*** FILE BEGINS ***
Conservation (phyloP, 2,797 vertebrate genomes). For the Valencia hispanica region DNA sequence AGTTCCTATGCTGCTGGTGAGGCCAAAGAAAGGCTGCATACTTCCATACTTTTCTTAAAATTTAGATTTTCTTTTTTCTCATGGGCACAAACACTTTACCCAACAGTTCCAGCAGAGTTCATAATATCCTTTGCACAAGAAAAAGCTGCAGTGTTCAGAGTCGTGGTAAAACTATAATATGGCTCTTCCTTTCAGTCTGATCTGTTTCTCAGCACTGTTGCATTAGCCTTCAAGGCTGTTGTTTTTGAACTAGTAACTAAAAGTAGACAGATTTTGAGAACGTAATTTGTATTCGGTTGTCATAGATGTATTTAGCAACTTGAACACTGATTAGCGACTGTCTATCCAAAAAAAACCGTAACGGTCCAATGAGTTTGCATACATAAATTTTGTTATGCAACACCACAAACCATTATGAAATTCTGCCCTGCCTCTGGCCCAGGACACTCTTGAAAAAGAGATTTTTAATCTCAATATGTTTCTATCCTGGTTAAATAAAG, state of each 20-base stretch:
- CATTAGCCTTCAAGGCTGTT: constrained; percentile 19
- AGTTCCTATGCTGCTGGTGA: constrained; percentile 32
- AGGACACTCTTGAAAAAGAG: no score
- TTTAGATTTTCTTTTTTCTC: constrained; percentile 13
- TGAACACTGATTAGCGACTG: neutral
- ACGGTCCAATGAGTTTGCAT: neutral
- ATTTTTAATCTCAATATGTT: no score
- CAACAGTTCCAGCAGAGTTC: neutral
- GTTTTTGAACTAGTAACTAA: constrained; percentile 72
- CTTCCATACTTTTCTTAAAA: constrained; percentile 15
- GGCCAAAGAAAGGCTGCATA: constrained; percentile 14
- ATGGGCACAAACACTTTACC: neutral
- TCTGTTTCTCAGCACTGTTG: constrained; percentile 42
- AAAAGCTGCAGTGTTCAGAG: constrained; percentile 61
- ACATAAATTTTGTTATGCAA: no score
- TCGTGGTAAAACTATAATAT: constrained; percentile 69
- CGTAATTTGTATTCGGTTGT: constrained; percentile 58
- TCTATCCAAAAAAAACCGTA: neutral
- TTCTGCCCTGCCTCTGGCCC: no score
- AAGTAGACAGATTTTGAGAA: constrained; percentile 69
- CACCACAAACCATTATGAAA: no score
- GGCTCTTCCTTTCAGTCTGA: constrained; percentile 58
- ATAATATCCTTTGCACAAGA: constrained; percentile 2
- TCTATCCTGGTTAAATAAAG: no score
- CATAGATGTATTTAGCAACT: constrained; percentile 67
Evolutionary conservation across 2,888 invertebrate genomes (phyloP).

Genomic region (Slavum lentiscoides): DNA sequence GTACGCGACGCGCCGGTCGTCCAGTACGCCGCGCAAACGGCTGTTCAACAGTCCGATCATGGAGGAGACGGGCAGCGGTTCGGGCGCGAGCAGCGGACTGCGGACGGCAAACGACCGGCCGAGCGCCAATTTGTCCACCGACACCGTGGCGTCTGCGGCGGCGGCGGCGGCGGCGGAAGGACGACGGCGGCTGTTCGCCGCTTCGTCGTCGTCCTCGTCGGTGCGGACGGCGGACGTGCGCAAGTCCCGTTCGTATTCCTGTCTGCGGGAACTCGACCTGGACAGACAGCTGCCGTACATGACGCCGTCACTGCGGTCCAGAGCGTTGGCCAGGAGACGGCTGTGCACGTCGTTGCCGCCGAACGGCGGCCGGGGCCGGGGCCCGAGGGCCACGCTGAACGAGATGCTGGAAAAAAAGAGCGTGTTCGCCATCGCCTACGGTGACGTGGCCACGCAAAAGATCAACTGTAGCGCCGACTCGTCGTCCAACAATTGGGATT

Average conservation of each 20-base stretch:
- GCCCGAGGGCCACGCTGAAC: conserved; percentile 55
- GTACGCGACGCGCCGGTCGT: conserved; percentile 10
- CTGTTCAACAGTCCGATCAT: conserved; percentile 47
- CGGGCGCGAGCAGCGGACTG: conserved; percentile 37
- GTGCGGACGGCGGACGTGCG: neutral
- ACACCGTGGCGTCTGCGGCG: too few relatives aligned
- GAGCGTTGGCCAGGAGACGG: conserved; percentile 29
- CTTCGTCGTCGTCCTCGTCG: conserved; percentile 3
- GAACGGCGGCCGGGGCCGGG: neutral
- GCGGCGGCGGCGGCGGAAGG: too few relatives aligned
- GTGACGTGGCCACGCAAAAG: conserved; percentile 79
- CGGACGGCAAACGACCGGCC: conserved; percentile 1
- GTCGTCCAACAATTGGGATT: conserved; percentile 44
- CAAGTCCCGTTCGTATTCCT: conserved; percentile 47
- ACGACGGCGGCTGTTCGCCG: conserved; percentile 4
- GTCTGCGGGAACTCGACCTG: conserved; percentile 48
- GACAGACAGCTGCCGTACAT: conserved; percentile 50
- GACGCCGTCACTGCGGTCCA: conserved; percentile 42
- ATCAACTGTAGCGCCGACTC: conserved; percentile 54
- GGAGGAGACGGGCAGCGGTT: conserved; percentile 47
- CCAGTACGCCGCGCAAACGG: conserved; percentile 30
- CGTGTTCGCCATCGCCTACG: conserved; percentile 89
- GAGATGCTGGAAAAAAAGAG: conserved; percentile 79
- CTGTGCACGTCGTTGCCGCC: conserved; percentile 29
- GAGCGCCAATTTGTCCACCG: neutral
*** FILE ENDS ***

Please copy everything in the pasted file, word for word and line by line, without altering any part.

Conservation (phyloP, 2,797 vertebrate genomes). For the Valencia hispanica region DNA sequence AGTTCCTATGCTGCTGGTGAGGCCAAAGAAAGGCTGCATACTTCCATACTTTTCTTAAAATTTAGATTTTCTTTTTTCTCATGGGCACAAACACTTTACCCAACAGTTCCAGCAGAGTTCATAATATCCTTTGCACAAGAAAAAGCTGCAGTGTTCAGAGTCGTGGTAAAACTATAATATGGCTCTTCCTTTCAGTCTGATCTGTTTCTCAGCACTGTTGCATTAGCCTTCAAGGCTGTTGTTTTTGAACTAGTAACTAAAAGTAGACAGATTTTGAGAACGTAATTTGTATTCGGTTGTCATAGATGTATTTAGCAACTTGAACACTGATTAGCGACTGTCTATCCAAAAAAAACCGTAACGGTCCAATGAGTTTGCATACATAAATTTTGTTATGCAACACCACAAACCATTATGAAATTCTGCCCTGCCTCTGGCCCAGGACACTCTTGAAAAAGAGATTTTTAATCTCAATATGTTTCTATCCTGGTTAAATAAAG, state of each 20-base stretch:
- CATTAGCCTTCAAGGCTGTT: constrained; percentile 19
- AGTTCCTATGCTGCTGGTGA: constrained; percentile 32
- AGGACACTCTTGAAAAAGAG: no score
- TTTAGATTTTCTTTTTTCTC: constrained; percentile 13
- TGAACACTGATTAGCGACTG: neutral
- ACGGTCCAATGAGTTTGCAT: neutral
- ATTTTTAATCTCAATATGTT: no score
- CAACAGTTCCAGCAGAGTTC: neutral
- GTTTTTGAACTAGTAACTAA: constrained; percentile 72
- CTTCCATACTTTTCTTAAAA: constrained; percentile 15
- GGCCAAAGAAAGGCTGCATA: constrained; percentile 14
- ATGGGCACAAACACTTTACC: neutral
- TCTGTTTCTCAGCACTGTTG: constrained; percentile 42
- AAAAGCTGCAGTGTTCAGAG: constrained; percentile 61
- ACATAAATTTTGTTATGCAA: no score
- TCGTGGTAAAACTATAATAT: constrained; percentile 69
- CGTAATTTGTATTCGGTTGT: constrained; percentile 58
- TCTATCCAAAAAAAACCGTA: neutral
- TTCTGCCCTGCCTCTGGCCC: no score
- AAGTAGACAGATTTTGAGAA: constrained; percentile 69
- CACCACAAACCATTATGAAA: no score
- GGCTCTTCCTTTCAGTCTGA: constrained; percentile 58
- ATAATATCCTTTGCACAAGA: constrained; percentile 2
- TCTATCCTGGTTAAATAAAG: no score
- CATAGATGTATTTAGCAACT: constrained; percentile 67
Evolutionary conservation across 2,888 invertebrate genomes (phyloP).

Genomic region (Slavum lentiscoides): DNA sequence GTACGCGACGCGCCGGTCGTCCAGTACGCCGCGCAAACGGCTGTTCAACAGTCCGATCATGGAGGAGACGGGCAGCGGTTCGGGCGCGAGCAGCGGACTGCGGACGGCAAACGACCGGCCGAGCGCCAATTTGTCCACCGACACCGTGGCGTCTGCGGCGGCGGCGGCGGCGGCGGAAGGACGACGGCGGCTGTTCGCCGCTTCGTCGTCGTCCTCGTCGGTGCGGACGGCGGACGTGCGCAAGTCCCGTTCGTATTCCTGTCTGCGGGAACTCGACCTGGACAGACAGCTGCCGTACATGACGCCGTCACTGCGGTCCAGAGCGTTGGCCAGGAGACGGCTGTGCACGTCGTTGCCGCCGAACGGCGGCCGGGGCCGGGGCCCGAGGGCCACGCTGAACGAGATGCTGGAAAAAAAGAGCGTGTTCGCCATCGCCTACGGTGACGTGGCCACGCAAAAGATCAACTGTAGCGCCGACTCGTCGTCCAACAATTGGGATT

Average conservation of each 20-base stretch:
- GCCCGAGGGCCACGCTGAAC: conserved; percentile 55
- GTACGCGACGCGCCGGTCGT: conserved; percentile 10
- CTGTTCAACAGTCCGATCAT: conserved; percentile 47
- CGGGCGCGAGCAGCGGACTG: conserved; percentile 37
- GTGCGGACGGCGGACGTGCG: neutral
- ACACCGTGGCGTCTGCGGCG: too few relatives aligned
- GAGCGTTGGCCAGGAGACGG: conserved; percentile 29
- CTTCGTCGTCGTCCTCGTCG: conserved; percentile 3
- GAACGGCGGCCGGGGCCGGG: neutral
- GCGGCGGCGGCGGCGGAAGG: too few relatives aligned
- GTGACGTGGCCACGCAAAAG: conserved; percentile 79
- CGGACGGCAAACGACCGGCC: conserved; percentile 1
- GTCGTCCAACAATTGGGATT: conserved; percentile 44
- CAAGTCCCGTTCGTATTCCT: conserved; percentile 47
- ACGACGGCGGCTGTTCGCCG: conserved; percentile 4
- GTCTGCGGGAACTCGACCTG: conserved; percentile 48
- GACAGACAGCTGCCGTACAT: conserved; percentile 50
- GACGCCGTCACTGCGGTCCA: conserved; percentile 42
- ATCAACTGTAGCGCCGACTC: conserved; percentile 54
- GGAGGAGACGGGCAGCGGTT: conserved; percentile 47
- CCAGTACGCCGCGCAAACGG: conserved; percentile 30
- CGTGTTCGCCATCGCCTACG: conserved; percentile 89
- GAGATGCTGGAAAAAAAGAG: conserved; percentile 79
- CTGTGCACGTCGTTGCCGCC: conserved; percentile 29
- GAGCGCCAATTTGTCCACCG: neutral